Printer Friendly

Echo is nagging problem in primary rate private network.

Steve McConnell has an analog headache that won't go away in the digital world of ISDN. McConnell is director of the Advanced Concepts Lab at Vandenberg Air Force Base in California. What's bugging him is the problem of echo in a private ISDN network at the testbed at Vandenberg.

It's a problem with temporary solutions, but he's looking for a permanent one. He first noticed the problem about a year ago, and says he has talked to all sorts of vendors and ISDN-savvy engineers in his quest to quiet the echo.

"When we first noticed this, we weren't sure whether it was an anomaly. We didn't know if there might be a problem with our equipment or whatever. Ever since then, I've been working with other people who are smarter about ISDN to see whether I was going insane or if there was a real problem."

Here is how McConnell explains the situation:

"For many years, T1 echo cancelers have solved the problem of echo being generated by two- to four-wire hybrid telephones.

"As ISDN primary rate is brought on-line and private networks migrate to the new features that PBXs using primary rate will offer, the older two-wire 2500-type phones will still be needed."

The result, he says, is a hybrid network that has some telephones with intelligence and some without. What happens is that in voice calls on the private network between a four-wire "smart" phone and a two-wire "dumb" phone, the dumb phone creates an irritating echo.

This doesn't happen in networks that use public network ISDN facilities, McConnell explains, because the central office switches have built-in echo cancellation.

"DS1 echo cancelers will work with the primary rate, but the problem occurs when you want to use the B channels for data traffic," McConnell elaborates.

"A primary rate echo canceler should interpret the D channel message and disable the echo cancellation whenever the PBX signals that a data call is being set up.

"The echo cancelers with the in-band 2100 Hz tone method of turning off cancellation will not work because of the lack of in-band signaling access."

McConnell goes on to say that DS1 echo cancelers can be set up to turn off the cancellation on certain channels, but this solution falls apart when the number of data devices that need the echo cancellation turned off exceeds the number of channels that have cancellation off.

He is in the market for some sort of primary rate echo canceler, but in the meantime says a solution can be found in the intelligence of a smart multiplexer, such as the IDNX from Network Equipment Technologies.

The mux can do B channel negotiation between the network side and the PBX. The PBX can send a setup message via the D channel, McConnell says, "requesting a certain B channel for a particular type of traffic, data in this case.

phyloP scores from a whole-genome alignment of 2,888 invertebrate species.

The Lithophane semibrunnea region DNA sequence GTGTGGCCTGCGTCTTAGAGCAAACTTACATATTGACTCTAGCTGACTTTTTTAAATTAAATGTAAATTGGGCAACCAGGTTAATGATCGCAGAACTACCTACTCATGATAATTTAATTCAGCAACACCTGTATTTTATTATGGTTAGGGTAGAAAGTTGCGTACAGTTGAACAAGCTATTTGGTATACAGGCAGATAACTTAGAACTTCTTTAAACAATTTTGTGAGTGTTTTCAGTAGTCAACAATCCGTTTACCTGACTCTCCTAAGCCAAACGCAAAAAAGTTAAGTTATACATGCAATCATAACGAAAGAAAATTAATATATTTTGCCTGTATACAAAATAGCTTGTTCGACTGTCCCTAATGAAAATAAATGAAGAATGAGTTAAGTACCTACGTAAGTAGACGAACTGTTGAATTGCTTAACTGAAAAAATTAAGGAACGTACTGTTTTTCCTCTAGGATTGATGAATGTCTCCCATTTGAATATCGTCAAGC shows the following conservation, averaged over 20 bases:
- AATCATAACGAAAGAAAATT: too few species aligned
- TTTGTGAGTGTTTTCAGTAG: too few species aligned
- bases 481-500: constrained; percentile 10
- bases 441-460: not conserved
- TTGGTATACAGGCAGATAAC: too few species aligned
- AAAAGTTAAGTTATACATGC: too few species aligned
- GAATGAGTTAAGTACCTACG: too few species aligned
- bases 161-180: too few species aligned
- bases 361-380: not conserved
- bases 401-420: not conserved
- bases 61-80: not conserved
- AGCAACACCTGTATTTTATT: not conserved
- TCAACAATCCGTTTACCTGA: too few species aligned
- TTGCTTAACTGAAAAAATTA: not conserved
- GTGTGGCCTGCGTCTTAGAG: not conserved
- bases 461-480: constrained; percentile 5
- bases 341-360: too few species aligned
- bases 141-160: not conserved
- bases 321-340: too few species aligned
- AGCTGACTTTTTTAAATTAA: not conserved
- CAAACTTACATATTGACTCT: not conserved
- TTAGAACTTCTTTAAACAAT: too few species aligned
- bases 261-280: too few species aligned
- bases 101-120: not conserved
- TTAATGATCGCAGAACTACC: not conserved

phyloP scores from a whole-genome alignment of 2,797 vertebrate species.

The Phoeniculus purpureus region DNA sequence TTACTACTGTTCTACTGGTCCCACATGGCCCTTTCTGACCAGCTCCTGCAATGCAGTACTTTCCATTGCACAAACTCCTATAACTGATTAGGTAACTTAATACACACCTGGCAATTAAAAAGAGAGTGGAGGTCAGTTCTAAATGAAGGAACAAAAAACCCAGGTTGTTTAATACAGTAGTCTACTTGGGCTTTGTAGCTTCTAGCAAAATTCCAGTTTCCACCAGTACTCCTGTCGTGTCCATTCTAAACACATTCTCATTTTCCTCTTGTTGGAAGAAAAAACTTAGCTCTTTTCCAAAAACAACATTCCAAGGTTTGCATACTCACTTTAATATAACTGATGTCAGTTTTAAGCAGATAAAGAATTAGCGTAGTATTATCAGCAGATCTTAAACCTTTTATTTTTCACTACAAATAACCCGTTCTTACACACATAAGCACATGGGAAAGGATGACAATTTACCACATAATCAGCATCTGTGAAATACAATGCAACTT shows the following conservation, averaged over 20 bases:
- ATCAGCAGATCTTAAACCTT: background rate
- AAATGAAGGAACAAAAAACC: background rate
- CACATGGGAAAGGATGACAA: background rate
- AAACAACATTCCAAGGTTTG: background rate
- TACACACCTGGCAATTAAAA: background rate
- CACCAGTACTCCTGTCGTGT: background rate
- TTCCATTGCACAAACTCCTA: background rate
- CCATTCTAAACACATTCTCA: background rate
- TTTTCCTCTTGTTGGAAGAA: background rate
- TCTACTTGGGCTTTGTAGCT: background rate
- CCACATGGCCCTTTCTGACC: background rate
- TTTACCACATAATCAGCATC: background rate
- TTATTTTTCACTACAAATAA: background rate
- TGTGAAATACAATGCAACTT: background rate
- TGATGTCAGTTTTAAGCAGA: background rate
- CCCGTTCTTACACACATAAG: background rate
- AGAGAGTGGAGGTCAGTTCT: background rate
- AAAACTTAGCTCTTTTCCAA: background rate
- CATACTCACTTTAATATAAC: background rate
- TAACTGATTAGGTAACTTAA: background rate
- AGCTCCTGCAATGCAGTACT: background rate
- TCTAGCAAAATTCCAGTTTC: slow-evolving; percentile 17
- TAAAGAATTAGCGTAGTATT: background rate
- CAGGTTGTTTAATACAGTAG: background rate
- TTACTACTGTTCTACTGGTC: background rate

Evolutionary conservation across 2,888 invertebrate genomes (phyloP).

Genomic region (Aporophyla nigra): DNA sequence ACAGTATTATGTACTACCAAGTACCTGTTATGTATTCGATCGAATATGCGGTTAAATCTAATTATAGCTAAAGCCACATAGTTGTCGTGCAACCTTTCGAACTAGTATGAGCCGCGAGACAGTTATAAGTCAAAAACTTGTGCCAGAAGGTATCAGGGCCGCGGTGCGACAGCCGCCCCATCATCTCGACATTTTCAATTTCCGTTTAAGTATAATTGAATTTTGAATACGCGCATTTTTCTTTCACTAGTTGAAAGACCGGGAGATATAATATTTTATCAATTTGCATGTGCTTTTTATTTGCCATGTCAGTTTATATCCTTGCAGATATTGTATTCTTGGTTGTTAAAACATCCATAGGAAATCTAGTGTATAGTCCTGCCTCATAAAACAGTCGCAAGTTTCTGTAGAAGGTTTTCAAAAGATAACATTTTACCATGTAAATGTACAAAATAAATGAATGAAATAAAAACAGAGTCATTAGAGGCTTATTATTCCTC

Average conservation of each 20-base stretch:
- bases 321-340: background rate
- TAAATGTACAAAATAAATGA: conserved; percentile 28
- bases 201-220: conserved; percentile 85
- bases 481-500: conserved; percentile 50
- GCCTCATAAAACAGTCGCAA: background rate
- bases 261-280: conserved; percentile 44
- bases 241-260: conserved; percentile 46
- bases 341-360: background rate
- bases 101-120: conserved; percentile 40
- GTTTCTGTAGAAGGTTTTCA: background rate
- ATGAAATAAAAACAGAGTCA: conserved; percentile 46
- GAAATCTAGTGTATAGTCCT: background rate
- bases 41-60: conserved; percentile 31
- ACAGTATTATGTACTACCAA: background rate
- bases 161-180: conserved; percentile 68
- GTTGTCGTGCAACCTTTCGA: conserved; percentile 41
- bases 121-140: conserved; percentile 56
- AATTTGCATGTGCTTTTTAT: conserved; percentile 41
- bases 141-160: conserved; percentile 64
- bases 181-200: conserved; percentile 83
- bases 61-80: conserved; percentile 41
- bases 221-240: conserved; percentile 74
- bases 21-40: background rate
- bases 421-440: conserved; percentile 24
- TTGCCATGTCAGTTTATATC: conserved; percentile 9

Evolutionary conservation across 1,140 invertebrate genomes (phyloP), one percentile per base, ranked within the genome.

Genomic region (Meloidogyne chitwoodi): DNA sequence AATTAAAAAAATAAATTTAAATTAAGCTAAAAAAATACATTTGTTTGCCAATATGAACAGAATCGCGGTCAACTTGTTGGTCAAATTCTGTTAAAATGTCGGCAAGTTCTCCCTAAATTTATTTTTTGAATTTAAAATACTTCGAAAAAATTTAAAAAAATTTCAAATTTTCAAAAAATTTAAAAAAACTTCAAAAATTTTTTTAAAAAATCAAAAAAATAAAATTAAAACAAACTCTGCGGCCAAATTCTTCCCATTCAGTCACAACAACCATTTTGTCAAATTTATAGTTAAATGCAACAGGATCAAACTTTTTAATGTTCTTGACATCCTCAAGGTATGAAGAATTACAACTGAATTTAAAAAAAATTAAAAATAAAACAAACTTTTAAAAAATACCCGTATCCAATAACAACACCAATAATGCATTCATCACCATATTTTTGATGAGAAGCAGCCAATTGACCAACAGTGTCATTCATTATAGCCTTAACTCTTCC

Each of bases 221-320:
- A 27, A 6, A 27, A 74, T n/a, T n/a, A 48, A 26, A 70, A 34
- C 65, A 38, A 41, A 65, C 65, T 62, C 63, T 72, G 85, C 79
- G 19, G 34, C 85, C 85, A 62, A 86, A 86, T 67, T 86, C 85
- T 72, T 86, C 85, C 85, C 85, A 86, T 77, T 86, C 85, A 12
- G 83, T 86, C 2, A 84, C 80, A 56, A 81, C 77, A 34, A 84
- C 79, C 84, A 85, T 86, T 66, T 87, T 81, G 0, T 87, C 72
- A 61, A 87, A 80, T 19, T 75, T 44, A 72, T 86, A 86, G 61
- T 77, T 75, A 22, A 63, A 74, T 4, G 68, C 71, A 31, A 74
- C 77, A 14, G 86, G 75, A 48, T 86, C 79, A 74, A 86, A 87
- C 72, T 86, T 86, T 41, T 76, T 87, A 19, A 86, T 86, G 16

"I can program the IDNX to accept only data traffic on channels 20 through 24, with the echo cancellation turned off on the echo canceler on those same channels. If the PBX requests a voice call on a channel that the IDNX has assigned for data, the IDNX will negotiate with the PBX to use one of the voice channels."

For example, he says, if echo cancellation has been turned off on channels 20-24, and the PBX sends a D channel setup message requesting a data call on channel 12, the mux and PBX can negotiate. In this case, the mux may tell the PBX to use channel 22.

This is a problem that an increasing number of users could face as they implement ISDN on a private network basis. It throws up a big obstacle to the expansion of ISDN, because one of the advantages of ISDN is the ability to set up calls on a dynamic basis, using the D channel's intelligence.

When users are forced into allocating channels to certain uses, such as data-only with echo cancellation off, they surrender some of the flexibility that ISDN can offer.

Pioneering users like McConnell are doing the rest of the user community a service by bringing glitches like this to everyone's attention now. But a permanent solution to the glitch would be an even bigger service. Anyone out there with answers, please contact me (419-663-8811) and I'll put you in touch with McConnell.
COPYRIGHT 1992 Nelson Publishing
No portion of this article can be reproduced without the express written permission from the copyright holder.
Copyright 1992 Gale, Cengage Learning. All rights reserved.

Article Details
Printer friendly Cite/link Email Feedback
Title Annotation:ISDN Forum
Author:Tanzillo, Kevin
Publication:Communications News
Article Type:Column
Date:Oct 1, 1992
Previous Article:Keep in mind the business mission of telecomm.
Next Article:UCLA computers replace traditional film, speed diagnoses.

Related Articles
Utility polishes private network.
Calling number ID runs into trouble.
More users are putting ISDN to work and fitting it into their planning.
When users talk, they know telco will be listening.
Tariffs can foil user's plans for quick ISDN payback.
The crux of ISDN: what it does for your business.
Behind-scenes testing keeps ISDN in line and running smoothly.
Southwestern Bell picks up the pace toward finish line.
Scoping out ISDN's hottest applications.
Will digital copper catch on? ISDN.

Terms of use | Copyright © 2017 Farlex, Inc. | Feedback | For webmasters